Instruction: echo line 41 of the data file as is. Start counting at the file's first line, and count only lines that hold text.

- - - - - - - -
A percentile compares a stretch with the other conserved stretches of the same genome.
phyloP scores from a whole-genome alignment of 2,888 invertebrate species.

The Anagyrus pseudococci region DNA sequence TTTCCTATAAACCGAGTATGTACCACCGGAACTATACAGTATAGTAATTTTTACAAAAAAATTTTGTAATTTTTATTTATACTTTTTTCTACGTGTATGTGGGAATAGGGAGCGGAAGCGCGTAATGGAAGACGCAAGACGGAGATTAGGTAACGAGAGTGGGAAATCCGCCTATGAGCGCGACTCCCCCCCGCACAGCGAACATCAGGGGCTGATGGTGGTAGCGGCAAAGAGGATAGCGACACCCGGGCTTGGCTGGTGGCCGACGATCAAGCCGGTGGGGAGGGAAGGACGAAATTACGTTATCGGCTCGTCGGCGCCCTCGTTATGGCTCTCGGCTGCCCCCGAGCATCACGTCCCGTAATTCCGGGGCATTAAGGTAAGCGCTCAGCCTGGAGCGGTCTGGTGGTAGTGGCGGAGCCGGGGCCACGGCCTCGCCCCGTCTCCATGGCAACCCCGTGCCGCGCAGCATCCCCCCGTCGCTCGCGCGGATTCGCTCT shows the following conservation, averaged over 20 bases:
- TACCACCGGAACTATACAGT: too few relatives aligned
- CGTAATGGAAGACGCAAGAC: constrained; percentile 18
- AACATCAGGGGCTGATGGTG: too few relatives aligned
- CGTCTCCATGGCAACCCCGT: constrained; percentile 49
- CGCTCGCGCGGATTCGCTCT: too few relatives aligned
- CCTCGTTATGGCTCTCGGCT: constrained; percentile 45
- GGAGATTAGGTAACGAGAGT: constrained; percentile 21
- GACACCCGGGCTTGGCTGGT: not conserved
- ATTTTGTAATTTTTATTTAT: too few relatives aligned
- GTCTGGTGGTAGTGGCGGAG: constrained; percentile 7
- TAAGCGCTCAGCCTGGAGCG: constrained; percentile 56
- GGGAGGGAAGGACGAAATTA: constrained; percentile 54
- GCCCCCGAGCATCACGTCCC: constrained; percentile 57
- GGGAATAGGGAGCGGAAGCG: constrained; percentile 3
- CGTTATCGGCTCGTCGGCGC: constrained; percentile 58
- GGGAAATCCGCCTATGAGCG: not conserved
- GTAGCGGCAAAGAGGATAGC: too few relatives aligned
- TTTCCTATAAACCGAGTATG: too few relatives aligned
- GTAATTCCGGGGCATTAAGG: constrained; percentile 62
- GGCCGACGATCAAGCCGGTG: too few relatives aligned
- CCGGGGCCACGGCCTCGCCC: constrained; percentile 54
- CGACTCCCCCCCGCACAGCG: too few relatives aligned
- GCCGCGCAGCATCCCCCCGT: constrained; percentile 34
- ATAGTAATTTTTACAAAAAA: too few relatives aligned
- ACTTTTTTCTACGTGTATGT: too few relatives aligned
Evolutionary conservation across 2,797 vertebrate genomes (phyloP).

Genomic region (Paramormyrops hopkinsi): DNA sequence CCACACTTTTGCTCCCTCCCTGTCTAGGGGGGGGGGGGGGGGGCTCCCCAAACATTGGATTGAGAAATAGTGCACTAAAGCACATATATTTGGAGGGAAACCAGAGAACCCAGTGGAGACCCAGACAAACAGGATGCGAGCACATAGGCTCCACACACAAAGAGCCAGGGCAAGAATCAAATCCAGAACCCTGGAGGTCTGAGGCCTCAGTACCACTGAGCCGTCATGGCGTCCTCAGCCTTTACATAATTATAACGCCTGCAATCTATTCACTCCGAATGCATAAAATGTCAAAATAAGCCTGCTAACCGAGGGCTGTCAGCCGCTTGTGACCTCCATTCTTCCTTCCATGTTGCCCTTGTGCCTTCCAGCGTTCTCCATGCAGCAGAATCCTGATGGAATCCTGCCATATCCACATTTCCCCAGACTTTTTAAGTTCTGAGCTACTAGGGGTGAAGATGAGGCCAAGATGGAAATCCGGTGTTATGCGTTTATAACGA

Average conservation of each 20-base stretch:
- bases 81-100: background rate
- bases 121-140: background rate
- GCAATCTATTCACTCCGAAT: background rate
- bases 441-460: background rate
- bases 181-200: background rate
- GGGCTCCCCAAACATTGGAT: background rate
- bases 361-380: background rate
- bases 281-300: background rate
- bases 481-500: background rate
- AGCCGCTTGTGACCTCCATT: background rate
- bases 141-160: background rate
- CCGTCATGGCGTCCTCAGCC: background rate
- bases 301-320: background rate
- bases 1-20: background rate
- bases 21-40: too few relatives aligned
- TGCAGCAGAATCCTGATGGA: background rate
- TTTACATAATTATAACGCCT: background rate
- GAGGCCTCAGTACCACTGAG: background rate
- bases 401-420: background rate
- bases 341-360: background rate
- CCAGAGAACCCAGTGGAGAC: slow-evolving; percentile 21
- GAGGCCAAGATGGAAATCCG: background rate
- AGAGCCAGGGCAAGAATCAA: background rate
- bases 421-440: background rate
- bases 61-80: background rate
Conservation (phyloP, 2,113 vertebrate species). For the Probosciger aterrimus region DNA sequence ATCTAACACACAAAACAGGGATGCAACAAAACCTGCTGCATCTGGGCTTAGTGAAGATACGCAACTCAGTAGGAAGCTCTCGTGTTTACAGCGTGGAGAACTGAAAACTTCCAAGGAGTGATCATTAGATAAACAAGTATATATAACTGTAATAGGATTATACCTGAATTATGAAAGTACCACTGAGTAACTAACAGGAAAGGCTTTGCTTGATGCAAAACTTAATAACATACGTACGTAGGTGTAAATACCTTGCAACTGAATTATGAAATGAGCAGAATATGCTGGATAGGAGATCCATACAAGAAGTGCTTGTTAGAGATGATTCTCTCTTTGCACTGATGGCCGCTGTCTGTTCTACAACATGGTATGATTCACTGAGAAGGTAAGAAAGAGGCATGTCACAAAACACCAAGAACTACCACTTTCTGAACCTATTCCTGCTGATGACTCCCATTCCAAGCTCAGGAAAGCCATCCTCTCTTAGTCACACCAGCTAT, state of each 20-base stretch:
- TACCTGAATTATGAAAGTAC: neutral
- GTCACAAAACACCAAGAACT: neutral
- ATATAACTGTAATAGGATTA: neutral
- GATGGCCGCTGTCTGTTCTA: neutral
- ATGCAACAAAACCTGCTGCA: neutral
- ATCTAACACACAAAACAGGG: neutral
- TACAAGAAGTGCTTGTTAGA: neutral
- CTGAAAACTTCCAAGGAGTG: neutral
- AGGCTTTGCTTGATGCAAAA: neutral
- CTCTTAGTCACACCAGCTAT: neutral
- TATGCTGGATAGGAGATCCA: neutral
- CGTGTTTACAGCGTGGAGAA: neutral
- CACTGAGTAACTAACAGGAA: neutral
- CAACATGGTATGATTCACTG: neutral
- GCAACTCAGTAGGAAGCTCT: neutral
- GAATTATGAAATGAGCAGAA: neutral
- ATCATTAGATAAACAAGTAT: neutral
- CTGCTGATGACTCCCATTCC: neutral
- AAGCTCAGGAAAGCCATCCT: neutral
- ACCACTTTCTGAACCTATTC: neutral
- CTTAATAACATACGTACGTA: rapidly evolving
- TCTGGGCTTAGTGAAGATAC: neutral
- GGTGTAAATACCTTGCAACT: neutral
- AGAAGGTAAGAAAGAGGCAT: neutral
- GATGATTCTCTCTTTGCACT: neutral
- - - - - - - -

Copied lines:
- AGCCGCTTGTGACCTCCATT: background rate